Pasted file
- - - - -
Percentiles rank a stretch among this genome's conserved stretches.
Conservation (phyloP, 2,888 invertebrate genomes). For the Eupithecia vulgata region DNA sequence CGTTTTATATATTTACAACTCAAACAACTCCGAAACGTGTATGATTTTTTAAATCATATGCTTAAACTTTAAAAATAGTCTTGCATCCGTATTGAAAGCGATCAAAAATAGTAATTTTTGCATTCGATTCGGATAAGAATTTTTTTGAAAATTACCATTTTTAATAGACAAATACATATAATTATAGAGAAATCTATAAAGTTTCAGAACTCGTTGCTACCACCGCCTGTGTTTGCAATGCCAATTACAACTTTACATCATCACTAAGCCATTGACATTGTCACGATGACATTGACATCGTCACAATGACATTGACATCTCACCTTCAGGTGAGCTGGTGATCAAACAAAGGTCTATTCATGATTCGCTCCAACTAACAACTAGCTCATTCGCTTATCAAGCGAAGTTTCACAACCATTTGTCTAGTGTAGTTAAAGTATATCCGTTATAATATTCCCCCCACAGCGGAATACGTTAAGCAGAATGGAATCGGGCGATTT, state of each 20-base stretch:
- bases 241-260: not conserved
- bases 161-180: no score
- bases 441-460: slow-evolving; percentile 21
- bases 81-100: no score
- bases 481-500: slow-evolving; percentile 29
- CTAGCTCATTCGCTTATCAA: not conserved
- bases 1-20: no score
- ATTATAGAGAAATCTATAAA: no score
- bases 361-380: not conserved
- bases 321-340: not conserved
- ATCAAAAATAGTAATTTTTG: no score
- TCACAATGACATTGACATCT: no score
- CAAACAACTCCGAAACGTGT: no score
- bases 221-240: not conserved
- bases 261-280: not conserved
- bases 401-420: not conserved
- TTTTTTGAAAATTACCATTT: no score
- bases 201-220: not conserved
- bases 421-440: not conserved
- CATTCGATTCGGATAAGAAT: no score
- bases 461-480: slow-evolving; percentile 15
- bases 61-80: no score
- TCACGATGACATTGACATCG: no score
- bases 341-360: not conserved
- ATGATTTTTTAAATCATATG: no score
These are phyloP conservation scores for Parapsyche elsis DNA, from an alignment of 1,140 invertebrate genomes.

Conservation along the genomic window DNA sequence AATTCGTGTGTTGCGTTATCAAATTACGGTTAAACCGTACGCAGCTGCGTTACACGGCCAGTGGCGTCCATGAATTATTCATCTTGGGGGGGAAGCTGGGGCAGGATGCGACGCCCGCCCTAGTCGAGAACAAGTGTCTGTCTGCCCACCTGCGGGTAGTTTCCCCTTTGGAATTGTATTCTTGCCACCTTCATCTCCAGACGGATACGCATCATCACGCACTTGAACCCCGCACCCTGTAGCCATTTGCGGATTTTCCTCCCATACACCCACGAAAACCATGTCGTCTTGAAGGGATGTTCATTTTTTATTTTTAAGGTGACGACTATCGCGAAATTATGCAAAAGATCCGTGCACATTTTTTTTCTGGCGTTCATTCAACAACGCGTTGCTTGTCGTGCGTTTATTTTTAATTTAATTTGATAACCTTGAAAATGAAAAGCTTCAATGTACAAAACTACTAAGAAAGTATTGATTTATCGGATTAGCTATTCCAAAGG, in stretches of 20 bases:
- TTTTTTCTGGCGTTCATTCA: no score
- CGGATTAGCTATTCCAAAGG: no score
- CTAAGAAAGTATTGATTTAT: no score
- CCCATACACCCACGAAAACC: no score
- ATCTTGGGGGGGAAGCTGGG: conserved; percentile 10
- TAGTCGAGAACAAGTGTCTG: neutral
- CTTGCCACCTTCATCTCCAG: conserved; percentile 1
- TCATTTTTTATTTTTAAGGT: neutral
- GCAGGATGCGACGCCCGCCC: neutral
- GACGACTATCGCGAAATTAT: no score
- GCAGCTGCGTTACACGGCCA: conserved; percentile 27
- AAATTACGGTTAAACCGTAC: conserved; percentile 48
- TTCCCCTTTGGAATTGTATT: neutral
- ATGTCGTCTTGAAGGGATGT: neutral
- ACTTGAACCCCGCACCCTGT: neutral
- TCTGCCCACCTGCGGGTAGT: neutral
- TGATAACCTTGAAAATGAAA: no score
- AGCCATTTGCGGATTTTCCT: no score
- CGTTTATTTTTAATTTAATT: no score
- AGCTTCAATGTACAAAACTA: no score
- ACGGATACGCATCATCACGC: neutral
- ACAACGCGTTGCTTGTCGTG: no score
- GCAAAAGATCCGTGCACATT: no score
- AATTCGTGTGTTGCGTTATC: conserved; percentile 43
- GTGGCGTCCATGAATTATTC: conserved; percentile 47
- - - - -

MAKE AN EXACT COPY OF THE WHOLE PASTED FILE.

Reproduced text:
Percentiles rank a stretch among this genome's conserved stretches.
Conservation (phyloP, 2,888 invertebrate genomes). For the Eupithecia vulgata region DNA sequence CGTTTTATATATTTACAACTCAAACAACTCCGAAACGTGTATGATTTTTTAAATCATATGCTTAAACTTTAAAAATAGTCTTGCATCCGTATTGAAAGCGATCAAAAATAGTAATTTTTGCATTCGATTCGGATAAGAATTTTTTTGAAAATTACCATTTTTAATAGACAAATACATATAATTATAGAGAAATCTATAAAGTTTCAGAACTCGTTGCTACCACCGCCTGTGTTTGCAATGCCAATTACAACTTTACATCATCACTAAGCCATTGACATTGTCACGATGACATTGACATCGTCACAATGACATTGACATCTCACCTTCAGGTGAGCTGGTGATCAAACAAAGGTCTATTCATGATTCGCTCCAACTAACAACTAGCTCATTCGCTTATCAAGCGAAGTTTCACAACCATTTGTCTAGTGTAGTTAAAGTATATCCGTTATAATATTCCCCCCACAGCGGAATACGTTAAGCAGAATGGAATCGGGCGATTT, state of each 20-base stretch:
- bases 241-260: not conserved
- bases 161-180: no score
- bases 441-460: slow-evolving; percentile 21
- bases 81-100: no score
- bases 481-500: slow-evolving; percentile 29
- CTAGCTCATTCGCTTATCAA: not conserved
- bases 1-20: no score
- ATTATAGAGAAATCTATAAA: no score
- bases 361-380: not conserved
- bases 321-340: not conserved
- ATCAAAAATAGTAATTTTTG: no score
- TCACAATGACATTGACATCT: no score
- CAAACAACTCCGAAACGTGT: no score
- bases 221-240: not conserved
- bases 261-280: not conserved
- bases 401-420: not conserved
- TTTTTTGAAAATTACCATTT: no score
- bases 201-220: not conserved
- bases 421-440: not conserved
- CATTCGATTCGGATAAGAAT: no score
- bases 461-480: slow-evolving; percentile 15
- bases 61-80: no score
- TCACGATGACATTGACATCG: no score
- bases 341-360: not conserved
- ATGATTTTTTAAATCATATG: no score
These are phyloP conservation scores for Parapsyche elsis DNA, from an alignment of 1,140 invertebrate genomes.

Conservation along the genomic window DNA sequence AATTCGTGTGTTGCGTTATCAAATTACGGTTAAACCGTACGCAGCTGCGTTACACGGCCAGTGGCGTCCATGAATTATTCATCTTGGGGGGGAAGCTGGGGCAGGATGCGACGCCCGCCCTAGTCGAGAACAAGTGTCTGTCTGCCCACCTGCGGGTAGTTTCCCCTTTGGAATTGTATTCTTGCCACCTTCATCTCCAGACGGATACGCATCATCACGCACTTGAACCCCGCACCCTGTAGCCATTTGCGGATTTTCCTCCCATACACCCACGAAAACCATGTCGTCTTGAAGGGATGTTCATTTTTTATTTTTAAGGTGACGACTATCGCGAAATTATGCAAAAGATCCGTGCACATTTTTTTTCTGGCGTTCATTCAACAACGCGTTGCTTGTCGTGCGTTTATTTTTAATTTAATTTGATAACCTTGAAAATGAAAAGCTTCAATGTACAAAACTACTAAGAAAGTATTGATTTATCGGATTAGCTATTCCAAAGG, in stretches of 20 bases:
- TTTTTTCTGGCGTTCATTCA: no score
- CGGATTAGCTATTCCAAAGG: no score
- CTAAGAAAGTATTGATTTAT: no score
- CCCATACACCCACGAAAACC: no score
- ATCTTGGGGGGGAAGCTGGG: conserved; percentile 10
- TAGTCGAGAACAAGTGTCTG: neutral
- CTTGCCACCTTCATCTCCAG: conserved; percentile 1
- TCATTTTTTATTTTTAAGGT: neutral
- GCAGGATGCGACGCCCGCCC: neutral
- GACGACTATCGCGAAATTAT: no score
- GCAGCTGCGTTACACGGCCA: conserved; percentile 27
- AAATTACGGTTAAACCGTAC: conserved; percentile 48
- TTCCCCTTTGGAATTGTATT: neutral
- ATGTCGTCTTGAAGGGATGT: neutral
- ACTTGAACCCCGCACCCTGT: neutral
- TCTGCCCACCTGCGGGTAGT: neutral
- TGATAACCTTGAAAATGAAA: no score
- AGCCATTTGCGGATTTTCCT: no score
- CGTTTATTTTTAATTTAATT: no score
- AGCTTCAATGTACAAAACTA: no score
- ACGGATACGCATCATCACGC: neutral
- ACAACGCGTTGCTTGTCGTG: no score
- GCAAAAGATCCGTGCACATT: no score
- AATTCGTGTGTTGCGTTATC: conserved; percentile 43
- GTGGCGTCCATGAATTATTC: conserved; percentile 47